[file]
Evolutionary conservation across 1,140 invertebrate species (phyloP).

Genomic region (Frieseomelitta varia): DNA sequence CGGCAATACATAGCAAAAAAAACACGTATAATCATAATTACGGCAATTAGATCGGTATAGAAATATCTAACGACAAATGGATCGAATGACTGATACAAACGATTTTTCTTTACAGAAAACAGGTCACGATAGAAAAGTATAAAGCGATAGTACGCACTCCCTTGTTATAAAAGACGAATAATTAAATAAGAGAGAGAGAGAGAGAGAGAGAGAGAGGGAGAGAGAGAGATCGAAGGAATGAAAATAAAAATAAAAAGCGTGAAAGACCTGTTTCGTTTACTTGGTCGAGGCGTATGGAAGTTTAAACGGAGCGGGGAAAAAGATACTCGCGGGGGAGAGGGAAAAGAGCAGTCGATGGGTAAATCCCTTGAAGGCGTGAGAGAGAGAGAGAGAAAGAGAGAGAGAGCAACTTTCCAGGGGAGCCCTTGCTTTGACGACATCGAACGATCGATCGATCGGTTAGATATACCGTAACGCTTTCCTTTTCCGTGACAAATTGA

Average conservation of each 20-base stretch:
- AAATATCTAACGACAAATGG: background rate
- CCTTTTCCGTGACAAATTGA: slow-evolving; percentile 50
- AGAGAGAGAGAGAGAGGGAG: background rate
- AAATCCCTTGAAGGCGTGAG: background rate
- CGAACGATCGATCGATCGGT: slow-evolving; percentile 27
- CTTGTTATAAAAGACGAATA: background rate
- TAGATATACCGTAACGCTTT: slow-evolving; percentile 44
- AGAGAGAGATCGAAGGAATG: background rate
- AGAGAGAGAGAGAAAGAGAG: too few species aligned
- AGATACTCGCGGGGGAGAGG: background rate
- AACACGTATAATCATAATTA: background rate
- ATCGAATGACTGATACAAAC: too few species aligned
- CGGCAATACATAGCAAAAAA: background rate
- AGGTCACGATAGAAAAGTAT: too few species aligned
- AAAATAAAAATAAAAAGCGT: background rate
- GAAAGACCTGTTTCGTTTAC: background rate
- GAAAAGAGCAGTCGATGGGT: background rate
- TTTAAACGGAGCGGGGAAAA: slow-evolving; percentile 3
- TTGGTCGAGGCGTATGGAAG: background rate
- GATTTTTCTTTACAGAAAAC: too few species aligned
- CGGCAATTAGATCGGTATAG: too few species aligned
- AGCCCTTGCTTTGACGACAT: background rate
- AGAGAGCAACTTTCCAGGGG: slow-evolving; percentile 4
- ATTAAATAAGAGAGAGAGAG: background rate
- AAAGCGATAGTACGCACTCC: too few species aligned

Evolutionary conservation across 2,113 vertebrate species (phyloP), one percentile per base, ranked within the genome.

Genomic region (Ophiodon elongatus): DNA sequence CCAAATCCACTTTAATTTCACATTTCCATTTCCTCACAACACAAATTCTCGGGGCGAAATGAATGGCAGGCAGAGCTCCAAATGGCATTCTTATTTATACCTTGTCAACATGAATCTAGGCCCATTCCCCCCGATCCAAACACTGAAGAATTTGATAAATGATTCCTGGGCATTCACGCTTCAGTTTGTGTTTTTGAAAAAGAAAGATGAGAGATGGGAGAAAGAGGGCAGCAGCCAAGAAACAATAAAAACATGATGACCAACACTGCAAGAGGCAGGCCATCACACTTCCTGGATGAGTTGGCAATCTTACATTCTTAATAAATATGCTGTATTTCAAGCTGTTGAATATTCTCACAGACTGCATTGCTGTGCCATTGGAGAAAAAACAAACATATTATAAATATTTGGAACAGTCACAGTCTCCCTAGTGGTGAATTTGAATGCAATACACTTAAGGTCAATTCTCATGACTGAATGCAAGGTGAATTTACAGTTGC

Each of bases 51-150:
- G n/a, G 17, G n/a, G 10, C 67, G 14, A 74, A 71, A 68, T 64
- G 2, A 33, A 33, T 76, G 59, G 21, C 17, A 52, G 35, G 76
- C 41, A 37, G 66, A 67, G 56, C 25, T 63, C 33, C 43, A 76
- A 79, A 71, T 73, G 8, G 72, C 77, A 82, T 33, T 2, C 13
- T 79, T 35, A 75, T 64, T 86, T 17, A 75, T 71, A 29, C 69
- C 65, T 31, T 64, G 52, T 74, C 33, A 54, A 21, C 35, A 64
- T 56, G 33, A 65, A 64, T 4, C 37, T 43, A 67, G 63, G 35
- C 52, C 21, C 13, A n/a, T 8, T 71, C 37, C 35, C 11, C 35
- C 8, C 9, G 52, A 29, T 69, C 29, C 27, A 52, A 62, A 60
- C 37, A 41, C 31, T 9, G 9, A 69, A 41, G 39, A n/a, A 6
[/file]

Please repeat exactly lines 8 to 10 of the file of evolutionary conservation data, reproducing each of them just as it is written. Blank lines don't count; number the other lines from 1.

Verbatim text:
- CGAACGATCGATCGATCGGT: slow-evolving; percentile 27
- CTTGTTATAAAAGACGAATA: background rate
- TAGATATACCGTAACGCTTT: slow-evolving; percentile 44